tabu's way of doing this is to use \tabulinesep. From manual: Applying to your code (with some huge space for demo) \documentclass[12pt]{article} \usepackage{tabu} \begin{document} \[\tabulinesep=1cm %<--------------------------adjust 1cm \begin{tabu} {c | c c c c c c} \firsthline f & a_{11} & a_{12} & a_{21} & ...


5

I'd probably use array for this but in any case the same \extrarowheight parameter can be used: \documentclass[12pt]{article} \usepackage{tabu} \begin{document} a \[ \begin{tabu} {c | c c c c c c} \firsthline f & a_{11} & a_{12} & a_{21} & a_{22} & b_1 & b_2 \\ \hline 1 & a_{11}^1 & a_{12}^1 & ...


8

LaTeX is so not designed for this kind of document. But if you must, must. \documentclass{article} \usepackage{graphicx} \begin{document} \setlength\unitlength{1cm} \vspace*{\fill} \noindent \begin{picture}(0,0)\bfseries\large \put(4,3){\includegraphics{house}} \put(0.5,5){\parbox{5cm}{\raggedright If you are feeling generous I'd like a house, ...


8

At the beginning of each tikzpicture, TikZ selects nullfont and sets \spaceskip to zero. Then, in each node content, TikZ resets \spaceskip to .3333em. Here is a solution: \documentclass{article} \usepackage{tikz} \spaceskip 2ex \tikzset{every node/.style={execute at begin node={\spaceskip 2ex}}} \begin{document} \noindent a b c\\ \tikz{% \node ...


0

I can't compile your document without boiboites.sty, but I think your "issue" is due to the book documetclass. Book uses the \flushbottom command to stretch and compress content wherever allowed in order to make all the pages end exactly at the bottom margin to make all content justified on all sides, not just the left and right. Adding \raggedbottom to ...


1

You can use \makebox to specify the width of the blocks. As the other answer shows, are other box commands that will give you other options like text wrapping (see texdoc lshort). If you want the date flush right you can just put an \hfill before it. This will all be simpler to write if you define a macro that spaces and formats your headers so that you can ...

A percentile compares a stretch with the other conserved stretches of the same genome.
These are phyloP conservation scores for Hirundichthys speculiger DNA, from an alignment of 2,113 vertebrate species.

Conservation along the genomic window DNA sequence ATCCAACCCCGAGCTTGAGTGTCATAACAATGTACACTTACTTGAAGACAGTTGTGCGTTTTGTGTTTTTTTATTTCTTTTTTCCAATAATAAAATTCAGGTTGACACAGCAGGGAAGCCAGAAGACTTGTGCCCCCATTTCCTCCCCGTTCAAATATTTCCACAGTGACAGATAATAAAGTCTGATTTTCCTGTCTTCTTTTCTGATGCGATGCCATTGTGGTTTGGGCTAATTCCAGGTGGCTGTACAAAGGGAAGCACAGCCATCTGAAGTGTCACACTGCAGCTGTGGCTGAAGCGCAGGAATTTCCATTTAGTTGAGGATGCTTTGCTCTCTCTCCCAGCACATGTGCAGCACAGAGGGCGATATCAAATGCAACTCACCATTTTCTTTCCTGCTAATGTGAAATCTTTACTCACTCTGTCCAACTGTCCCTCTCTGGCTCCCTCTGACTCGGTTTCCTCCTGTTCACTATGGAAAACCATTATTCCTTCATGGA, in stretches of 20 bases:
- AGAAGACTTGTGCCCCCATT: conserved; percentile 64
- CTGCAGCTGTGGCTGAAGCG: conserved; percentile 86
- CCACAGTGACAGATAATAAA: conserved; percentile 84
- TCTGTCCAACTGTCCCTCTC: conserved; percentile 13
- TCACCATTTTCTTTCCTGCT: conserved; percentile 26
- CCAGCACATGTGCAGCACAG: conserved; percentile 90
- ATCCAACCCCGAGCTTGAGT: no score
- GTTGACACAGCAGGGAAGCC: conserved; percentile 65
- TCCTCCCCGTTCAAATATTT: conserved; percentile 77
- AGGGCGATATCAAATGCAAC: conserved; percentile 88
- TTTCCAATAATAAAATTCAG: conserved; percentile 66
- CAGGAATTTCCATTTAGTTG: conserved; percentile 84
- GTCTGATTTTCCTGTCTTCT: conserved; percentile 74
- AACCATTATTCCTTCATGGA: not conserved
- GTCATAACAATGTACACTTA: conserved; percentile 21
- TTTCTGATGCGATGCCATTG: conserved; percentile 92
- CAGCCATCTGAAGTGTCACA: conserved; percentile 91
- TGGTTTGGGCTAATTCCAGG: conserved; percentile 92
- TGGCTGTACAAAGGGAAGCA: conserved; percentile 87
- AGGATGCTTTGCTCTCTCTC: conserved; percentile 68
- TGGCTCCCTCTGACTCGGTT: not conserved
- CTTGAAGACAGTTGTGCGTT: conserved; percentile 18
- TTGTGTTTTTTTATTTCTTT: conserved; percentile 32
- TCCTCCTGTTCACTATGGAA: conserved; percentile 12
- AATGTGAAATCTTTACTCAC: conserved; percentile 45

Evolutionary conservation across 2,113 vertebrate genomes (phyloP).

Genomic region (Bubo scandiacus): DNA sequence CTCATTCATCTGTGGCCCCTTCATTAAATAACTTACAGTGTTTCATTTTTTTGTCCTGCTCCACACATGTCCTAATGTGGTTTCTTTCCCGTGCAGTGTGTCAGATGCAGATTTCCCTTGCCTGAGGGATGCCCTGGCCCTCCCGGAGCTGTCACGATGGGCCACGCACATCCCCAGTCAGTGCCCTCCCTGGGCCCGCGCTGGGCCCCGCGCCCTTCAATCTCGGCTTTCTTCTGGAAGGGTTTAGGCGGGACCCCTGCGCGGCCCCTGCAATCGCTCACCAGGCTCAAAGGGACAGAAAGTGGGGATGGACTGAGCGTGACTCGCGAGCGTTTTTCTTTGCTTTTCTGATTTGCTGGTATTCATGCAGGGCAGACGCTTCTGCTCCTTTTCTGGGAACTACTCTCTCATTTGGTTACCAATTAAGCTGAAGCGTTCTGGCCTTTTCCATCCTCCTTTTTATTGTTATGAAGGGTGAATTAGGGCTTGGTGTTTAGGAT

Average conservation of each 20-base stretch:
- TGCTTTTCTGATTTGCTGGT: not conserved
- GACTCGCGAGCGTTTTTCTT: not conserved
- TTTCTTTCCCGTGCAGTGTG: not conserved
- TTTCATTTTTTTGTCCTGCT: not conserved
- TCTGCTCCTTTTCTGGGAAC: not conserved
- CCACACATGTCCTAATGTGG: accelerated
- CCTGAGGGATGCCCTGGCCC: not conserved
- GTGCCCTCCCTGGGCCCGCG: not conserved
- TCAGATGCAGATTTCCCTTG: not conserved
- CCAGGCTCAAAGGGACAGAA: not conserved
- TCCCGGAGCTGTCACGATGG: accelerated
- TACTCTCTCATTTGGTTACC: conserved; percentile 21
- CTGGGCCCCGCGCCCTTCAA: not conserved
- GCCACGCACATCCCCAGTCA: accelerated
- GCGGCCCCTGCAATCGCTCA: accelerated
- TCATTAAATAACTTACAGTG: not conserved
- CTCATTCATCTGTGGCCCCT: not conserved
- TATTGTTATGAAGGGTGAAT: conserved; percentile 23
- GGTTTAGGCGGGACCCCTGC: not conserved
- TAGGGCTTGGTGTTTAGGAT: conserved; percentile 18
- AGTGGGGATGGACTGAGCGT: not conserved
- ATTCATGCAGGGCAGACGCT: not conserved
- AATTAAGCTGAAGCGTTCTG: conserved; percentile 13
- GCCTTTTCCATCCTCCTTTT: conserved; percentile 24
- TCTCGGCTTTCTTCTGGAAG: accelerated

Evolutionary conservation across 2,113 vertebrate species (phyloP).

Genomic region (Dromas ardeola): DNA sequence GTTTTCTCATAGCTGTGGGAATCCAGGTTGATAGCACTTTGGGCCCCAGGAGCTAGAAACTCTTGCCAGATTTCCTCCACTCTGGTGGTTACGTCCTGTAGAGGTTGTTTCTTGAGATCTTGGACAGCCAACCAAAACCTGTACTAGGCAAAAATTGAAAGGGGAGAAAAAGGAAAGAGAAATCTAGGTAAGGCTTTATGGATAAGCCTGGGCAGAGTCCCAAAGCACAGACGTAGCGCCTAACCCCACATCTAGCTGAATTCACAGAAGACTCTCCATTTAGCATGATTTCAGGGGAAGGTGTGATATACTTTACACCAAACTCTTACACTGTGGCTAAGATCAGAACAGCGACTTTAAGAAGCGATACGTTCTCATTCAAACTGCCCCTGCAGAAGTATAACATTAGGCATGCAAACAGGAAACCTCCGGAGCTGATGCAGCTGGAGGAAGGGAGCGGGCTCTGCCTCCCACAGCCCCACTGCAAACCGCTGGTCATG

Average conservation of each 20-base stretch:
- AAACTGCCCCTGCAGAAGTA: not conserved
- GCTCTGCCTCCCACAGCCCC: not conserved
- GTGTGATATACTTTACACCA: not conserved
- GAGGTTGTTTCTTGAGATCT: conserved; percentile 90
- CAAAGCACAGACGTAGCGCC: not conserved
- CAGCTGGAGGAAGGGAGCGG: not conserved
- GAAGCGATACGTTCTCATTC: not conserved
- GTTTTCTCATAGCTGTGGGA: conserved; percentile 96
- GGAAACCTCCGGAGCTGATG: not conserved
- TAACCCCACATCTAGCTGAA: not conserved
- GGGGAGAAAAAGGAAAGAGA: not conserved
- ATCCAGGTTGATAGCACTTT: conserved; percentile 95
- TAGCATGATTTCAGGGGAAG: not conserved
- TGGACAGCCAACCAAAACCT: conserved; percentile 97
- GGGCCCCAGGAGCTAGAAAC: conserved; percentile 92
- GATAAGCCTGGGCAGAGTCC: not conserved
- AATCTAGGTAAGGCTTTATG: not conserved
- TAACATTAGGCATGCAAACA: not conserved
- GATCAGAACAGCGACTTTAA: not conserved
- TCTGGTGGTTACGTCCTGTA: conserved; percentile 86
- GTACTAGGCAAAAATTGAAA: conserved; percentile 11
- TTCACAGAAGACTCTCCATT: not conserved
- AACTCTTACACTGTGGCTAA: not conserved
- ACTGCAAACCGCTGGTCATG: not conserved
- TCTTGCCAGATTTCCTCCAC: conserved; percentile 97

2

Use it this way: \documentclass[a4paper]{scrartcl} \usepackage[absolute]{pst-abspos} \begin{document} \section{one} \pstPutAbs(5,-5){Hi} \newpage \section{two} \pstPutAbs(6,-5){Hi} \end{document} With [absolute] it is internally already set at the beginning of the first page. And with \newpage it is set on the following page.


4

One non-tabular approach using the tabto package: \documentclass[11pt,a4paper]{scrreprt} \usepackage{tabto} \parindent0pt \parskip.5em \begin{document} \NumTabs{3} \noindent {\bfseries Book title} \tab{\bfseries Author's name} \tab{2010} This book is about some guy who wrote a book because he felt like a book would be a good thing to write.....etc etc ...


4

You need to alter the value of \labelsep for the list. The default is 0.5em. This changes that to 1.5em: \documentclass{article} \usepackage{regexpatch} \usepackage{algpseudocode} \makeatletter \xpatchcmd{\algorithmic}{\labelsep 0.5em}{\labelsep 1.5em}{\typeout{Success!}}{\typeout{Oh dear!}} \makeatother \begin{document} \begin{algorithmic}[1] \State ...


5

There are not many uses for it besides after control sequences or to ensure non extended spaces after periods that are not punctuation (but in these cases, a tie ~ would be better). The tie is defined in terms of \ : in Plain TeX it is \def~{\penalty\@M \ } % tie while in LaTeX we see \def~{\nobreakspace{}} ...


5

The following is taken directly from Knuth's TeXbook (Chapter 3: Controlling TeX, p 8): When a space comes after a control word (an all-letter control sequence), it is ignored by TeX; i.e., it is not considered to be a "real" space belonging to the manuscript that is being typeset. But when a space comes after a control symbol, it's truly a space. ...


5

Put this just before the \begin{document} \makeatletter \renewcommand*{\makeletterclosing}{ \@closing\\[3em]% {\includegraphics[width=2cm]{example-image-a} \par \bfseries \@firstname~\@lastname}% \ifthenelse{\isundefined{\@enclosure}}{}{% \\% \vfill% {\color{color2}\itshape\enclname: \@enclosure}}} \makeatother Change ...